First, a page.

Woman with dark hair wearing a hearing aid happily driver her car

Keep your eyes on the road. While this might be sound advice, how about your other senses? For example, think about the amount of work your ears are doing while driving. You’re using your ears to engage with other individuals in your vehicle, call your attention to important info appearing on your dashboard, and help you keep track of other vehicles.

So how you drive can change if you’re experiencing hearing loss. That’s not to say your driving will come to be excessively dangerous. With regards to safety, inexperience and distracted driving are much bigger liabilities. That being said, those with diminished hearing should take some special safeguards to stay as safe as possible.

Developing good driving habits can go a long way to help you drive safely even if hearing impairment might be influencing your situational awareness.

How your driving may be effected by hearing loss

In general, driving is a vision-centered activity (at least, if it’s not a vision-centric activity, something’s wrong). Even if you have complete hearing loss, your driving may change but you will still probably be able to drive. While driving you do utilize your hearing a lot, after all. Here are some prevalent examples:

  • Audible alerts will sound when your car is trying to alert you to something, like an unbuckled seat belt or an open door.
  • Your hearing will usually alert you when your car is damaged in some way. For instance, if you run over something in the road or a rock hits your windshield.
  • Emergency vehicles can often be heard before they can be seen.
  • Even though most vehicles are engineered to decrease road noise, your sense of hearing can raise your awareness of other vehicles. You will usually be able to hear an oncoming truck, for example.
  • Other drivers will commonly honk their horns to make you aware of their presence. For example, if you start drifting into another lane or you don’t go at a green light, a horn can make you aware of your mistake before dangerous things happen.

By using all of these audio cues, you will be building better situational awareness. You could start to miss more and more of these audio cues as your hearing loss progresses. But there are steps you can take to ensure you stay as safe as possible while driving.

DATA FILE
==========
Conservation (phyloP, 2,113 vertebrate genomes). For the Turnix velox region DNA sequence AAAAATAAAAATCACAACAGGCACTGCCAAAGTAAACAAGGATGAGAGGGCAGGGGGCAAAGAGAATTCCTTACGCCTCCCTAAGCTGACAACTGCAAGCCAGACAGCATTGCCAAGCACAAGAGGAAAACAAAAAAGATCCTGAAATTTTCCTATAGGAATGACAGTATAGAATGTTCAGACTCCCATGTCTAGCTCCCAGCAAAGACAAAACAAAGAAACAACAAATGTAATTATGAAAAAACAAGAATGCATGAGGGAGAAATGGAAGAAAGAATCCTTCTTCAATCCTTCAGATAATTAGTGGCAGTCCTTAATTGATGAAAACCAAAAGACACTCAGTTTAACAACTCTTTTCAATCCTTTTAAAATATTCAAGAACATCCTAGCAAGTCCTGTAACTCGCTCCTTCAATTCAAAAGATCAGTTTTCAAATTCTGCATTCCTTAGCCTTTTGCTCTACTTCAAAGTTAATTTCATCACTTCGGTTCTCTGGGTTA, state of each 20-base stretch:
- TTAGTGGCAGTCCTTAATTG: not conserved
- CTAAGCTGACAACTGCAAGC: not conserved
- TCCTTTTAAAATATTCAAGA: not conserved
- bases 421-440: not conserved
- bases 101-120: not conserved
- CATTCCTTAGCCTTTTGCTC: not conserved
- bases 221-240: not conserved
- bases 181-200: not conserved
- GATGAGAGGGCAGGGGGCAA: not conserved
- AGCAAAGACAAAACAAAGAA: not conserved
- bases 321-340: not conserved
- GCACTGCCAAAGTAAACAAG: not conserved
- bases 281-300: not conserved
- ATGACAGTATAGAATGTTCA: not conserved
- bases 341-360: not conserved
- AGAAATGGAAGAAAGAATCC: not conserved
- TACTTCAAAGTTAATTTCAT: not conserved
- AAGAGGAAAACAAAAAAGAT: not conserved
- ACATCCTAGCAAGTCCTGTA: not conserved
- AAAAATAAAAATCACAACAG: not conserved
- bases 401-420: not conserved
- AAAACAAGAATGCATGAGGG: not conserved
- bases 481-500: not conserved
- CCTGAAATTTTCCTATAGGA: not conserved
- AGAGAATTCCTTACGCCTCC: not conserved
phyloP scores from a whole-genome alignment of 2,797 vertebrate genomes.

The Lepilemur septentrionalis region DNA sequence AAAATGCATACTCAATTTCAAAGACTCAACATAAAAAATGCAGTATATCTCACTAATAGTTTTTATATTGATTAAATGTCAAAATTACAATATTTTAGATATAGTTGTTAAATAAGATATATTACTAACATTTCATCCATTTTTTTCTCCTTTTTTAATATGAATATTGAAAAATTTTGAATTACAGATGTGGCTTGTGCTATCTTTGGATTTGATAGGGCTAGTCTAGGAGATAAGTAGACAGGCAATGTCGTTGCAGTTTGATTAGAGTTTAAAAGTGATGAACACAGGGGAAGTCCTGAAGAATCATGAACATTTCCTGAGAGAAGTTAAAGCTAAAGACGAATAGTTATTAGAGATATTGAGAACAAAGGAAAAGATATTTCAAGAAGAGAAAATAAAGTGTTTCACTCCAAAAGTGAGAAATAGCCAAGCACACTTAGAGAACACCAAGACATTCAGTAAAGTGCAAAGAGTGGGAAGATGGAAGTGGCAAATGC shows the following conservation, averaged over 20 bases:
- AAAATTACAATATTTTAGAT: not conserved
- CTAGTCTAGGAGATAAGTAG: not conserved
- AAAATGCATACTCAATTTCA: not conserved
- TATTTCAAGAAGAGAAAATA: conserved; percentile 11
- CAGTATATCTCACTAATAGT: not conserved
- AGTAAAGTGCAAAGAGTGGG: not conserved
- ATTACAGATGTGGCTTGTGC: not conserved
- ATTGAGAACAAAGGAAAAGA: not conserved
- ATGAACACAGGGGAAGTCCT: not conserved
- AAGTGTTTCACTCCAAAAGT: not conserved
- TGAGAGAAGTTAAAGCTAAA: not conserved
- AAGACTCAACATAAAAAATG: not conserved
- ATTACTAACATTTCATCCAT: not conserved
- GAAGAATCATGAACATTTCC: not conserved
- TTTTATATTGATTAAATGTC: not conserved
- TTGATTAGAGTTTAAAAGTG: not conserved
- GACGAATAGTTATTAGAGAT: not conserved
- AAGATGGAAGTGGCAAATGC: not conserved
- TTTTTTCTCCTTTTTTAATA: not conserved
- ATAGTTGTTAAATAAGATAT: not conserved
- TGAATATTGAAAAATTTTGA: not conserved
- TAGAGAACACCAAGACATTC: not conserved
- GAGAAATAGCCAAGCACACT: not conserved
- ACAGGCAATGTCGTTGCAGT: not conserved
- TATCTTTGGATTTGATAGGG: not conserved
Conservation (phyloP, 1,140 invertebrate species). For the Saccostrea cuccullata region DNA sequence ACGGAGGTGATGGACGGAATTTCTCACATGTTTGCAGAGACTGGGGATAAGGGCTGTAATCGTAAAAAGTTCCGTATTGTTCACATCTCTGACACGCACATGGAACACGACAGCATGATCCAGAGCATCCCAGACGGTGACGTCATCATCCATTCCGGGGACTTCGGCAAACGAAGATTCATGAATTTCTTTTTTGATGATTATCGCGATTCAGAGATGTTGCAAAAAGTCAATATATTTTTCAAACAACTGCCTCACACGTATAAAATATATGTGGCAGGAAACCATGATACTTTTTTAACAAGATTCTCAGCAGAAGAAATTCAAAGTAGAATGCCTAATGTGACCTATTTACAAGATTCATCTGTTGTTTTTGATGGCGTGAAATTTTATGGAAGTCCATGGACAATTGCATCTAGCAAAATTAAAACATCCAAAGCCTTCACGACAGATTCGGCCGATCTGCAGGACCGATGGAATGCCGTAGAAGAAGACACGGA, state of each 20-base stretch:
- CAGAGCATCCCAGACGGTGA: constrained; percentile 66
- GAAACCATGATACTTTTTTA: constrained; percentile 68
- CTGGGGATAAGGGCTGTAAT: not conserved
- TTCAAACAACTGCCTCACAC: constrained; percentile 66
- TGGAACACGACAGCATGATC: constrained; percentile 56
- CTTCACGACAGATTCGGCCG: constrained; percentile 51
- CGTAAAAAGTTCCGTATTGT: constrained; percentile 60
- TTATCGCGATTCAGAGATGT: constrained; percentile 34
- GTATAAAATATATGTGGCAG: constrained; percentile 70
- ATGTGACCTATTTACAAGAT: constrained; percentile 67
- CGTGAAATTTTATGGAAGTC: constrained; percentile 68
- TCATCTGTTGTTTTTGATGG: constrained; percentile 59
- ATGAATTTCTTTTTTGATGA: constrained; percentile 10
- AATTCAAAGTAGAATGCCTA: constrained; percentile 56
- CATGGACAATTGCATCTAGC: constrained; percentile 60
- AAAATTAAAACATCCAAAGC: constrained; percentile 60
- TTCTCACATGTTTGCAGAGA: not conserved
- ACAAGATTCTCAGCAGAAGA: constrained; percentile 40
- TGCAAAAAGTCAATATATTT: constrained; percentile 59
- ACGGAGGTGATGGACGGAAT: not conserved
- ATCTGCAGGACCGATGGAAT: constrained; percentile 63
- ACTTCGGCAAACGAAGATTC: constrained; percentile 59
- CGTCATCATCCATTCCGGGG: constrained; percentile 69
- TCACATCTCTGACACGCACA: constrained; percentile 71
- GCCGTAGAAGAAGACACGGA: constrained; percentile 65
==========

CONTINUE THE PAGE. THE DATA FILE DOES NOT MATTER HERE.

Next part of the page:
New safe driving habits to develop

If you’re experiencing hearing loss and you want to keep driving, that’s okay! Here are some ways you can be certain to stay safe while driving:

  • Keep the noise inside your car to a minimum: Hearing loss will make it difficult for your ears to differentiate sounds. It could be easy for your ears to get overwhelmed and for you to get distracted if you have passengers loudly speaking and music playing and wind in your ears. So roll up your window, turn down the volume, and keep the talking to a minimum while driving.
  • Put your phone away: Well, this is wise advice whether you have hearing loss or not. Phones are among the leading causes of distraction on the road these days. And that doubles when you attempt to use them with hearing loss. Keeping your phone stashed can, simply, keep you and other people safer–and save your life.
  • Don’t disregard your dash lights: Typically, your car will ding or beep when you need to look at your instrument panel for some reason. So regularly glance down to see if any dash lights are on.
  • Check your mirrors more often: Even with sirens blaring, you may not hear that ambulance coming up behind you. So make sure you aren’t neglecting your mirrors. And keep the possible presence of emergency vehicles in mind.

How to keep your hearing aid ready for driving

If you suffer from hearing loss, driving is one of those scenarios where wearing a hearing aid can really help. And there are a few ways you can be certain your hearing aid is a real asset when you’re driving:

  • Have us program a driving setting for you: We can program a car setting into your hearing aid if you drive a lot. The size of the inside of your vehicle and the fact that your passengers will be speaking to you from the side or rear will be the variables we will use to fine tune this “car setting” for smoother safer driving.
  • Wear your hearing aid every time you drive: If you don’t use it, it won’t help! So each time you drive, make certain you’re wearing your hearing aids. By doing this, your brain will have an easier time acclimating to the incoming sounds.
  • Keep your hearing aids clean, updated, and charged: When you’re half way to the store, the last thing you want is for your battery to die. That can be distracting and perhaps even dangerous. So keep your batteries charged and make sure everything’s working properly.

Hearing loss doesn’t mean driving is an issue, particularly with hearing aids which make it safer and easier. Your drive will be enjoyable and your eyes will remain focused on the road if you develop safe driving habits.

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